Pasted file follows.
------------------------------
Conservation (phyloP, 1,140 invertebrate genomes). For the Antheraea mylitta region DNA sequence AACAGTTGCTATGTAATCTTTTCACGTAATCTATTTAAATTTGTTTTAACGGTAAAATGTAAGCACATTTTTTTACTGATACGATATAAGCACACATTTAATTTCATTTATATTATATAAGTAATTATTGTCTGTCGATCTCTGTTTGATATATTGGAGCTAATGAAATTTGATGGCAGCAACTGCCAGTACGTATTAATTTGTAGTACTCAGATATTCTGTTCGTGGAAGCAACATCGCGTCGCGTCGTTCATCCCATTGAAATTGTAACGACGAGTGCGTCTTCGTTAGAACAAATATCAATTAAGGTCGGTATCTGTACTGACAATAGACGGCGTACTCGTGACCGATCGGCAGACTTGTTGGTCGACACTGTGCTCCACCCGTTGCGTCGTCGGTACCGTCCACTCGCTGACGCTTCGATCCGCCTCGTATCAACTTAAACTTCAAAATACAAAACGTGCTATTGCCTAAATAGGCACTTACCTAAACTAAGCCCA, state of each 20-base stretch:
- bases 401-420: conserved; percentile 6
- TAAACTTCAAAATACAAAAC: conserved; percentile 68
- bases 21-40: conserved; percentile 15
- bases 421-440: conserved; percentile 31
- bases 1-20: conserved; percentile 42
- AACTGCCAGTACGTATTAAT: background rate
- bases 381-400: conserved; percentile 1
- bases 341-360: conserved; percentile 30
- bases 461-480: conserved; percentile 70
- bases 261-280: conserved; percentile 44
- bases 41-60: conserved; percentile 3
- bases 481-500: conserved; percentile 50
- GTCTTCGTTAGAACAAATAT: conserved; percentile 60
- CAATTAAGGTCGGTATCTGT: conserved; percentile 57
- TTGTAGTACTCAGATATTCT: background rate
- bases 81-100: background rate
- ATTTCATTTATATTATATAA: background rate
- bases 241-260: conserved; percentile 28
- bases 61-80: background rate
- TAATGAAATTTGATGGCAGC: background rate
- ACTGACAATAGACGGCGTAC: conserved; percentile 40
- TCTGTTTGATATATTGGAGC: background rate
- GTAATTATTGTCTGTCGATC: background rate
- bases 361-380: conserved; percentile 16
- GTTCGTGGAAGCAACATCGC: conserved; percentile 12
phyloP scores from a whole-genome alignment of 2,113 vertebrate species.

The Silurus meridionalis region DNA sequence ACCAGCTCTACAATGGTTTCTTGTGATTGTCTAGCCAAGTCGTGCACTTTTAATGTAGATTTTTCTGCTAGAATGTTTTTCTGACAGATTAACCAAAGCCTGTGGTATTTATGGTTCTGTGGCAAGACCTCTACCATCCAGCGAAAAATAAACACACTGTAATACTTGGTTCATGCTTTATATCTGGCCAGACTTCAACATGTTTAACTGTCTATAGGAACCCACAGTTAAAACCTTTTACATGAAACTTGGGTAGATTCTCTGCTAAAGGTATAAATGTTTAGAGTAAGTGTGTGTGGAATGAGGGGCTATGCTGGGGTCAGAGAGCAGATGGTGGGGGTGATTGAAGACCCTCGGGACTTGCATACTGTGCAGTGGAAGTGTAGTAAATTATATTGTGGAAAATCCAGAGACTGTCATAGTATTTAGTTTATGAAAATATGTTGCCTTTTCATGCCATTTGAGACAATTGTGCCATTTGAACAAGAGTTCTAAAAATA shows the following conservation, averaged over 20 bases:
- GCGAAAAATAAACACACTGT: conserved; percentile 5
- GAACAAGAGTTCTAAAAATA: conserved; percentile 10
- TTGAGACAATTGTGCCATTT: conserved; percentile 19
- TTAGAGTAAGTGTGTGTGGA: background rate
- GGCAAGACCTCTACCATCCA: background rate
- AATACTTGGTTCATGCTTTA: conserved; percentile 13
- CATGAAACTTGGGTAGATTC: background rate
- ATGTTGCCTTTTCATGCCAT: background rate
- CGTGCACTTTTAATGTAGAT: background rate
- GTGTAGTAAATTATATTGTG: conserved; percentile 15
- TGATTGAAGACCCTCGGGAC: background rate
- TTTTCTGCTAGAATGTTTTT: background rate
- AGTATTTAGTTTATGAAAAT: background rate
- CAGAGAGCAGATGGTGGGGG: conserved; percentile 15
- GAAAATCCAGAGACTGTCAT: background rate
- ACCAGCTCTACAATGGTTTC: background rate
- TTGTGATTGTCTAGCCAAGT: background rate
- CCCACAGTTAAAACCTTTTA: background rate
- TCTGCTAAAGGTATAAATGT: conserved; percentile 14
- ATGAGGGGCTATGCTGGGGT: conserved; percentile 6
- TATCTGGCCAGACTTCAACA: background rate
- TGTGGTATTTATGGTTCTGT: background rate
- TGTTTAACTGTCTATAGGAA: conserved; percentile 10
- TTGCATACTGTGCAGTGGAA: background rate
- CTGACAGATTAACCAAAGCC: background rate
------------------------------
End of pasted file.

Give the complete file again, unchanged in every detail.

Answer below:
Conservation (phyloP, 1,140 invertebrate genomes). For the Antheraea mylitta region DNA sequence AACAGTTGCTATGTAATCTTTTCACGTAATCTATTTAAATTTGTTTTAACGGTAAAATGTAAGCACATTTTTTTACTGATACGATATAAGCACACATTTAATTTCATTTATATTATATAAGTAATTATTGTCTGTCGATCTCTGTTTGATATATTGGAGCTAATGAAATTTGATGGCAGCAACTGCCAGTACGTATTAATTTGTAGTACTCAGATATTCTGTTCGTGGAAGCAACATCGCGTCGCGTCGTTCATCCCATTGAAATTGTAACGACGAGTGCGTCTTCGTTAGAACAAATATCAATTAAGGTCGGTATCTGTACTGACAATAGACGGCGTACTCGTGACCGATCGGCAGACTTGTTGGTCGACACTGTGCTCCACCCGTTGCGTCGTCGGTACCGTCCACTCGCTGACGCTTCGATCCGCCTCGTATCAACTTAAACTTCAAAATACAAAACGTGCTATTGCCTAAATAGGCACTTACCTAAACTAAGCCCA, state of each 20-base stretch:
- bases 401-420: conserved; percentile 6
- TAAACTTCAAAATACAAAAC: conserved; percentile 68
- bases 21-40: conserved; percentile 15
- bases 421-440: conserved; percentile 31
- bases 1-20: conserved; percentile 42
- AACTGCCAGTACGTATTAAT: background rate
- bases 381-400: conserved; percentile 1
- bases 341-360: conserved; percentile 30
- bases 461-480: conserved; percentile 70
- bases 261-280: conserved; percentile 44
- bases 41-60: conserved; percentile 3
- bases 481-500: conserved; percentile 50
- GTCTTCGTTAGAACAAATAT: conserved; percentile 60
- CAATTAAGGTCGGTATCTGT: conserved; percentile 57
- TTGTAGTACTCAGATATTCT: background rate
- bases 81-100: background rate
- ATTTCATTTATATTATATAA: background rate
- bases 241-260: conserved; percentile 28
- bases 61-80: background rate
- TAATGAAATTTGATGGCAGC: background rate
- ACTGACAATAGACGGCGTAC: conserved; percentile 40
- TCTGTTTGATATATTGGAGC: background rate
- GTAATTATTGTCTGTCGATC: background rate
- bases 361-380: conserved; percentile 16
- GTTCGTGGAAGCAACATCGC: conserved; percentile 12
phyloP scores from a whole-genome alignment of 2,113 vertebrate species.

The Silurus meridionalis region DNA sequence ACCAGCTCTACAATGGTTTCTTGTGATTGTCTAGCCAAGTCGTGCACTTTTAATGTAGATTTTTCTGCTAGAATGTTTTTCTGACAGATTAACCAAAGCCTGTGGTATTTATGGTTCTGTGGCAAGACCTCTACCATCCAGCGAAAAATAAACACACTGTAATACTTGGTTCATGCTTTATATCTGGCCAGACTTCAACATGTTTAACTGTCTATAGGAACCCACAGTTAAAACCTTTTACATGAAACTTGGGTAGATTCTCTGCTAAAGGTATAAATGTTTAGAGTAAGTGTGTGTGGAATGAGGGGCTATGCTGGGGTCAGAGAGCAGATGGTGGGGGTGATTGAAGACCCTCGGGACTTGCATACTGTGCAGTGGAAGTGTAGTAAATTATATTGTGGAAAATCCAGAGACTGTCATAGTATTTAGTTTATGAAAATATGTTGCCTTTTCATGCCATTTGAGACAATTGTGCCATTTGAACAAGAGTTCTAAAAATA shows the following conservation, averaged over 20 bases:
- GCGAAAAATAAACACACTGT: conserved; percentile 5
- GAACAAGAGTTCTAAAAATA: conserved; percentile 10
- TTGAGACAATTGTGCCATTT: conserved; percentile 19
- TTAGAGTAAGTGTGTGTGGA: background rate
- GGCAAGACCTCTACCATCCA: background rate
- AATACTTGGTTCATGCTTTA: conserved; percentile 13
- CATGAAACTTGGGTAGATTC: background rate
- ATGTTGCCTTTTCATGCCAT: background rate
- CGTGCACTTTTAATGTAGAT: background rate
- GTGTAGTAAATTATATTGTG: conserved; percentile 15
- TGATTGAAGACCCTCGGGAC: background rate
- TTTTCTGCTAGAATGTTTTT: background rate
- AGTATTTAGTTTATGAAAAT: background rate
- CAGAGAGCAGATGGTGGGGG: conserved; percentile 15
- GAAAATCCAGAGACTGTCAT: background rate
- ACCAGCTCTACAATGGTTTC: background rate
- TTGTGATTGTCTAGCCAAGT: background rate
- CCCACAGTTAAAACCTTTTA: background rate
- TCTGCTAAAGGTATAAATGT: conserved; percentile 14
- ATGAGGGGCTATGCTGGGGT: conserved; percentile 6
- TATCTGGCCAGACTTCAACA: background rate
- TGTGGTATTTATGGTTCTGT: background rate
- TGTTTAACTGTCTATAGGAA: conserved; percentile 10
- TTGCATACTGTGCAGTGGAA: background rate
- CTGACAGATTAACCAAAGCC: background rate